Funding for TANF underwent several changes from its predecessor, AFDC. Under AFDC, states provided cash assistance to families with children, and the federal government paid half or more of all program costs. Federal spending was provided to states on an open-ended basis, meaning that funding was tied to the number of caseloads. Federal law mandated that states provide some level of cash assistance to eligible poor families but states had broad discretion in setting the benefit levels. Under TANF, states qualify for block grants. The funding for these block grants have been fixed since fiscal year 2002 and the amount each state receives is based on the level of federal contributions to the state for the AFDC program in 1994, with no adjustments for inflation, size of caseload, or other factors.: 4 This has led to a great disparity in the grant size per child living in poverty among the states, ranging from a low of $318 per child in poverty in Texas to a high of $3,220 per child in poverty in Vermont, with the median per child grant size being $1,064 in Wyoming.: Figure 1 The states are required to maintain their spending for welfare programs at 80 percent of their 1994 spending levels, with a reduction to 75 percent if states meet other work-participation requirements. States have greater flexibility in deciding how they spend funds as long as they meet the provisions of TANF described above.
Currently, states spend only slightly more than one-quarter of their combined federal TANF funds and the state funds they must spend to meet TANF's "maintenance of effort" (MOE) requirement on basic assistance to meet the essential needs of families with children, and just another quarter on child care for low-income families and on activities to connect TANF families to work. They spend the rest of the funding on other types of services, including programs not aimed at improving employment opportunities for poor families. TANF does not require states to report on whom they serve with the federal or state funds they shift from cash assistance to other uses.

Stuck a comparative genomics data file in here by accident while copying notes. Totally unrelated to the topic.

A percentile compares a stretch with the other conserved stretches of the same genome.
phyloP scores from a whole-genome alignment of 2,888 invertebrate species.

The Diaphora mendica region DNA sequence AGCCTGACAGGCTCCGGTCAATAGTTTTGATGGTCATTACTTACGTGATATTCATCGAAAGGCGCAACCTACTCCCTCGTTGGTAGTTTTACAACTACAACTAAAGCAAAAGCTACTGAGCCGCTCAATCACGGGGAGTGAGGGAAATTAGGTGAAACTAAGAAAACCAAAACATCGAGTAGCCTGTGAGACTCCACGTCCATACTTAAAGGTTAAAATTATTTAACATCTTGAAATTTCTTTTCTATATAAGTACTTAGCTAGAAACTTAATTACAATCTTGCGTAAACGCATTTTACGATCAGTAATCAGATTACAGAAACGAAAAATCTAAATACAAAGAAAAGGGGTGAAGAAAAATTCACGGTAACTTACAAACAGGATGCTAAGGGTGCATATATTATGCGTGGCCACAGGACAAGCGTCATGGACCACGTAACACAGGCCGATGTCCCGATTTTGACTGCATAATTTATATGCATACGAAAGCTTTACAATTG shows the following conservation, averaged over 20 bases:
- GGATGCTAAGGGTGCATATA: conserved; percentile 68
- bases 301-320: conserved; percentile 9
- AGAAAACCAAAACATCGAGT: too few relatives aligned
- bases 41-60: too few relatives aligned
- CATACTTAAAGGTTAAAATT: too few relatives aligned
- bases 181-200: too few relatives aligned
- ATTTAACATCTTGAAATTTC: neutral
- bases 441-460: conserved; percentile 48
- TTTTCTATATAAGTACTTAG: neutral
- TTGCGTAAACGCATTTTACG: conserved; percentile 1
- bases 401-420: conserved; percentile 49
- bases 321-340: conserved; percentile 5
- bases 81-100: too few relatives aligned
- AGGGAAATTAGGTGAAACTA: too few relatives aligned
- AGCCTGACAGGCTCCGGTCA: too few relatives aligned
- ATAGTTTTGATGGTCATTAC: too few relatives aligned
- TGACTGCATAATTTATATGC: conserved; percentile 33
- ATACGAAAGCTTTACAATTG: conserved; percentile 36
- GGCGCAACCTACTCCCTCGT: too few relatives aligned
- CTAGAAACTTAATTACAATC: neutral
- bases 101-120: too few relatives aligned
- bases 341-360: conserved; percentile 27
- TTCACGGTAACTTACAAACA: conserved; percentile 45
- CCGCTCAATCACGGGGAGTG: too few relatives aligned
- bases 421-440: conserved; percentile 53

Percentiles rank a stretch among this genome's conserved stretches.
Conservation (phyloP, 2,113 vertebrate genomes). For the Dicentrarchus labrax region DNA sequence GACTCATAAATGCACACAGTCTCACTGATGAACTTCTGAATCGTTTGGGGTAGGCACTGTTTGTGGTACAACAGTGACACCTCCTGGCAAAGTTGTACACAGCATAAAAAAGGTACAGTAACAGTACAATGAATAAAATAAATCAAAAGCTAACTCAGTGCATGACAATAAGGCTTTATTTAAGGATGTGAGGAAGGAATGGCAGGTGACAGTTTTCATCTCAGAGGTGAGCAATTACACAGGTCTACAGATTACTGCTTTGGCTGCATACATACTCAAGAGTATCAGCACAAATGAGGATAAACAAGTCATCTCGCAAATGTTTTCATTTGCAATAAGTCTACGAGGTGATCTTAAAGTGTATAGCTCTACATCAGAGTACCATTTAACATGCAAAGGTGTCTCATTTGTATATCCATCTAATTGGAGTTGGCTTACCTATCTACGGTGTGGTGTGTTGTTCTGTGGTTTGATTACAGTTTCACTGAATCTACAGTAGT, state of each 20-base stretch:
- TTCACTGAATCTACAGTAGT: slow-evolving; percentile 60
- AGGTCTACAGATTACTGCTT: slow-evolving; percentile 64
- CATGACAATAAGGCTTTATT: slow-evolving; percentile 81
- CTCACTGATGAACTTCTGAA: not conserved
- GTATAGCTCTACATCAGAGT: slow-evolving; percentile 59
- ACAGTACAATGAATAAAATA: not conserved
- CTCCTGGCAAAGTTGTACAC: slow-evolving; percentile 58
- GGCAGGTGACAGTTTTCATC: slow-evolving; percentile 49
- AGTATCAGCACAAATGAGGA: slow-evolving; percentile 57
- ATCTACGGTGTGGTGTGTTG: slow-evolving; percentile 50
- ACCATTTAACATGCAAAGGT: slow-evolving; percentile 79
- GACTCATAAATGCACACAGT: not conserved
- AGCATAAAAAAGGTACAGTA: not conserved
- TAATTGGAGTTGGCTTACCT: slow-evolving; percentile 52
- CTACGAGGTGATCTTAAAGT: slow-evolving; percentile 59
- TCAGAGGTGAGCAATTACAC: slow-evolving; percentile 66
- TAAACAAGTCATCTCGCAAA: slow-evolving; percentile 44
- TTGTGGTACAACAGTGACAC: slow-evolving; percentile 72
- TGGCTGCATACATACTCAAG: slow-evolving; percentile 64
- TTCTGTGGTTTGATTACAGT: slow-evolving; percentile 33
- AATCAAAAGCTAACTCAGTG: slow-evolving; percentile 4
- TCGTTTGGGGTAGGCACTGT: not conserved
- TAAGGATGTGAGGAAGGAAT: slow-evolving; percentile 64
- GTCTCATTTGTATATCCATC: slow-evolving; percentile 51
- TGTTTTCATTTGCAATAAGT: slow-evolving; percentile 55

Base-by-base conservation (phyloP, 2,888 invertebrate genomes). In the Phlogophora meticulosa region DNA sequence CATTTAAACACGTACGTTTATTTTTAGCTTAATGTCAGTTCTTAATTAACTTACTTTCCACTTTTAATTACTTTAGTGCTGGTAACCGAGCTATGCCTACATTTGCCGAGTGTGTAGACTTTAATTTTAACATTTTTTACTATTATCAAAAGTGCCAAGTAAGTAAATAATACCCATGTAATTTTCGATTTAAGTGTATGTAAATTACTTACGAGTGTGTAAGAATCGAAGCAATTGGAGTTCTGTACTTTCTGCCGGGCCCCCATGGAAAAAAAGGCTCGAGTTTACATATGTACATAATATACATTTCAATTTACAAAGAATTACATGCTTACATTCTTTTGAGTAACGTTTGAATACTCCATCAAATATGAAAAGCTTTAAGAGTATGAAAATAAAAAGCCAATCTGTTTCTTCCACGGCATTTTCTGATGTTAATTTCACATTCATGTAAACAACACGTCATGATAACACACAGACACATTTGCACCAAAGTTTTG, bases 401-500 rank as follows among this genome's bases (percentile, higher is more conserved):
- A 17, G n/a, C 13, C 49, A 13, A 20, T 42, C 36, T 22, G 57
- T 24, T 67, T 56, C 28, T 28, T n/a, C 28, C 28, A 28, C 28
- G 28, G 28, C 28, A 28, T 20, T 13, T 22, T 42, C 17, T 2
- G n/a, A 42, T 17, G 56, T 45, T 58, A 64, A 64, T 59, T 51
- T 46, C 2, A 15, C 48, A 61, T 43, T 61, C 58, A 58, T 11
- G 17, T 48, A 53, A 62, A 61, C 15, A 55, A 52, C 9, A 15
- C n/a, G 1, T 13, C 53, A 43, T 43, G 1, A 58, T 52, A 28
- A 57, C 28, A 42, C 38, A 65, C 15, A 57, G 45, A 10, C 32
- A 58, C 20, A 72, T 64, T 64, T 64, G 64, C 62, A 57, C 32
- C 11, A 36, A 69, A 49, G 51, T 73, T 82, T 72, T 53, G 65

In July 2012, the Department of Health and Human Services released a memo notifying states that they are able to apply for a waiver for the work requirements of the TANF program. Critics claim the waiver would allow states to provide assistance without having to enforce the work component of the program. The administration has stipulated that any waivers that weaken the work requirement will be rejected. The DHHS granted the waivers after several Governors requested more state control. The DHHS agreed to the waivers on the stipulation that they continue to meet all Federal requirements. States were given the right to submit their own plans and reporting methods only if they continued to meet Federal requirements and if the state programs proved to be more effective.